The story of an amazing young woman.
ksimmonds
This is a story of courage, faith, a love of family and homeland and an unquenchable thirst for education in a young girl, who is an inspiration for all of us.
Marsha Landrith
I think its a good book for any American kid to read, so they can get a better sense of appreciating for the things they have in life.
ambax

Most Helpful Customer Reviews

375 of 399 people found the following review helpful By Cynthia Mujahid on October 8, 2013
Format: Kindle Edition Verified Purchase
I downloaded this book minutes after midnight on its first day, and 14 hrs later I have finished it cover to cover. I have been married to a Pakistani for 14 yrs, and have repeatedly asked my husband, "Why do the Pakistanis put up with this"...or that as situations have arisen over the yrs. The best answers I have gotten are the same mentioned in this book. Corruption & fear. It is so wonderful to see a father & his daughter take a stand for their right for something as simple as going to school that so many of us take for granted every day.
Although I have never been to any of the 'villages' I have visited Pakistan once & was a bit surprised by the conditions in one of the larger cities. The Swat valley does sound beautiful thanks to the wonderful mental pictures I got from the very vivid text. It really is ashame that this area is no longer available for tourist, be they Pakistani or international. I also accompanied an in-law to a doctor's while in Pakistan, and as a retired RN, I am really amazed that Malala survived this ordeal. I have little doubt that it definitely was not her time to die no matter what the Taliban tried. God....Allah....must have other plans and no man will change that.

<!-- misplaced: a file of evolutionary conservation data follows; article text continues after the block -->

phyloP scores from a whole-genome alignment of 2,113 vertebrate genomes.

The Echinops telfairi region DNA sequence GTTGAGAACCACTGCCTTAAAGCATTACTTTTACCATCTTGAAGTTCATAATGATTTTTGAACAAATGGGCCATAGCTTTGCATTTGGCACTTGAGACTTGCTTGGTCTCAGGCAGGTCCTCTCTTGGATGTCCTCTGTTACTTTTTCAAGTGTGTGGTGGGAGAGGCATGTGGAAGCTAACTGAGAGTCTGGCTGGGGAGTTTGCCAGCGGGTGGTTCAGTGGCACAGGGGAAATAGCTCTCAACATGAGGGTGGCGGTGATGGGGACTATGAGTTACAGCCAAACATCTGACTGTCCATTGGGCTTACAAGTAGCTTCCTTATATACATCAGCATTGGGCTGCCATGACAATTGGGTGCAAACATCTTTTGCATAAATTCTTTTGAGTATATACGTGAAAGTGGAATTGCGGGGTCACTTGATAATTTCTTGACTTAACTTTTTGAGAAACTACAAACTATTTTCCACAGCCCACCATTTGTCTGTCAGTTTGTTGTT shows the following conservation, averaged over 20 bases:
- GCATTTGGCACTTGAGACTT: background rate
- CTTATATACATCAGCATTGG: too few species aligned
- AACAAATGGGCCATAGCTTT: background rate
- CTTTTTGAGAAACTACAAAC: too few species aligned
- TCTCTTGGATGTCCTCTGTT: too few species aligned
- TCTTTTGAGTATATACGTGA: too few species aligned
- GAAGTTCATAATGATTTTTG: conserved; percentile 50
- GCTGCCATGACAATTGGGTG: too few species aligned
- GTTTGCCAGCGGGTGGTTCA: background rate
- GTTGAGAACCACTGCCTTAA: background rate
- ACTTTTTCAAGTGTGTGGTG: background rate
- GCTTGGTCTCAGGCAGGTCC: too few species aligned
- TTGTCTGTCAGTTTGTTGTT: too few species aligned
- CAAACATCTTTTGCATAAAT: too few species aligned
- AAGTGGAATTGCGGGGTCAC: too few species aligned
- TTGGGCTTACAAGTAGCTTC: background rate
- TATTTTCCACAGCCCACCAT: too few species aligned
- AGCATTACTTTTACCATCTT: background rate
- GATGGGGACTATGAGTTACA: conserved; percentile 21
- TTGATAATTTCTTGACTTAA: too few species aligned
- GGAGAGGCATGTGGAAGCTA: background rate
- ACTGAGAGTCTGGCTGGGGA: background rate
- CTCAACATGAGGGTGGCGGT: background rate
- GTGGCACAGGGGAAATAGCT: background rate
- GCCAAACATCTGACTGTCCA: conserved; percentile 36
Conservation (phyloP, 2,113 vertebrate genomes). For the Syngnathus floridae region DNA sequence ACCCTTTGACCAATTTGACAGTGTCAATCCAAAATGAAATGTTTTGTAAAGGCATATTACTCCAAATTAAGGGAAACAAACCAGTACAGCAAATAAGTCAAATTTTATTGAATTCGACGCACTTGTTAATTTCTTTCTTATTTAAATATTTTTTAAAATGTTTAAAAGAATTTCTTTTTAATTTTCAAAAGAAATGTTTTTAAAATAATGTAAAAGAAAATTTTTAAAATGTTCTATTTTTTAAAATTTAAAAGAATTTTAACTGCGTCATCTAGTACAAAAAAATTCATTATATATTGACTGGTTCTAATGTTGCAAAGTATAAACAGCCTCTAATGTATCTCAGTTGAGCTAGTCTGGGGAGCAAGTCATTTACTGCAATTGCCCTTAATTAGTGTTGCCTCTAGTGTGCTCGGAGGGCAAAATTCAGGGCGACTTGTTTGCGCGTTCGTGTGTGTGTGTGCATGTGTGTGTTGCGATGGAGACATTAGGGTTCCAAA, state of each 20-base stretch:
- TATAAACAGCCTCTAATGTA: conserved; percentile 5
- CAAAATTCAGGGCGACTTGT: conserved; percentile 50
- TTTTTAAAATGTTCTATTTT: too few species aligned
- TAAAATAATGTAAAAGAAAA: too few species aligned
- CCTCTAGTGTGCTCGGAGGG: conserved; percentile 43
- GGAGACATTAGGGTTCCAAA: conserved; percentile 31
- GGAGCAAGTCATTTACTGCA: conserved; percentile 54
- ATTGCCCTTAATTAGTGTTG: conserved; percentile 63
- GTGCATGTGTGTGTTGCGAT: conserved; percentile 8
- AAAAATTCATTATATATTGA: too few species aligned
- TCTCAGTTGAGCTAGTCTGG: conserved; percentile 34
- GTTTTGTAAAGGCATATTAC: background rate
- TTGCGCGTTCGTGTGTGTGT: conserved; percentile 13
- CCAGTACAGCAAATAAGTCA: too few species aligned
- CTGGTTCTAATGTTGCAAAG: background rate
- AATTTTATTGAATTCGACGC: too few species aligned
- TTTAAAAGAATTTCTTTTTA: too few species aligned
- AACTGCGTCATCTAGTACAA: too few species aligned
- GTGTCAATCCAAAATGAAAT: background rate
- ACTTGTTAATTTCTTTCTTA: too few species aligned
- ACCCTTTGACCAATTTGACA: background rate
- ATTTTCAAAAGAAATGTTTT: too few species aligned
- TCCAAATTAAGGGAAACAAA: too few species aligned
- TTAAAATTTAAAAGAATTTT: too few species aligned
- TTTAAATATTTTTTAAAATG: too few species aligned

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221 of 244 people found the following review helpful By the GreatReads! TOP 500 REVIEWER on October 8, 2013
Format: Hardcover
A year ago, a Taliban armed with a pistol shook the conscience of the entire world when he shot a young girl who defied the Taliban's diktat and campaigned for the rights of girls to proper education in Pakistan. The young girl who was shot point-blank defied death as she did the Taliban.

A year later, far from succumbing to the threat, Malala Yousafzai has become a symbol of hope in a world ravaged by violence and brutality. Narrating about the initial threat in her autobiography, I Am Malala: The Girl Who Stood Up for Education and Was Shot by the Taliban, co-written by Christina Lamb, who is one of the world's leading foreign correspondents, and published by Little, Brown and Company (October 2013), Malala said that she was not scared but had started making sure the gate was locked at night and asking God what happens when one dies.

Aware that the threat could become a reality, Malala used to consider what she would do if the Taliban shot her. She was even thinking, "May be, I'd take off my shoes and hit him."

And on October 9, 2012, Malala was returning from school when a bearded man stopped the bus and asked, "Who is Malala?" The 20-odd girls tucked inside the white three-bench Toyota truck which was used as a school bus were frightened. No one said anything but "that's when he lifted up a black pistol" and the girls screamed.

The bearded man fired three shots, "the first went through my left eye socket and out under my left shoulder. I slumped forward onto Moniba, blood coming from my left ear, so the other two bullets hit the girls next to me...My friends later told me the gunman's hand was shaking as he fired.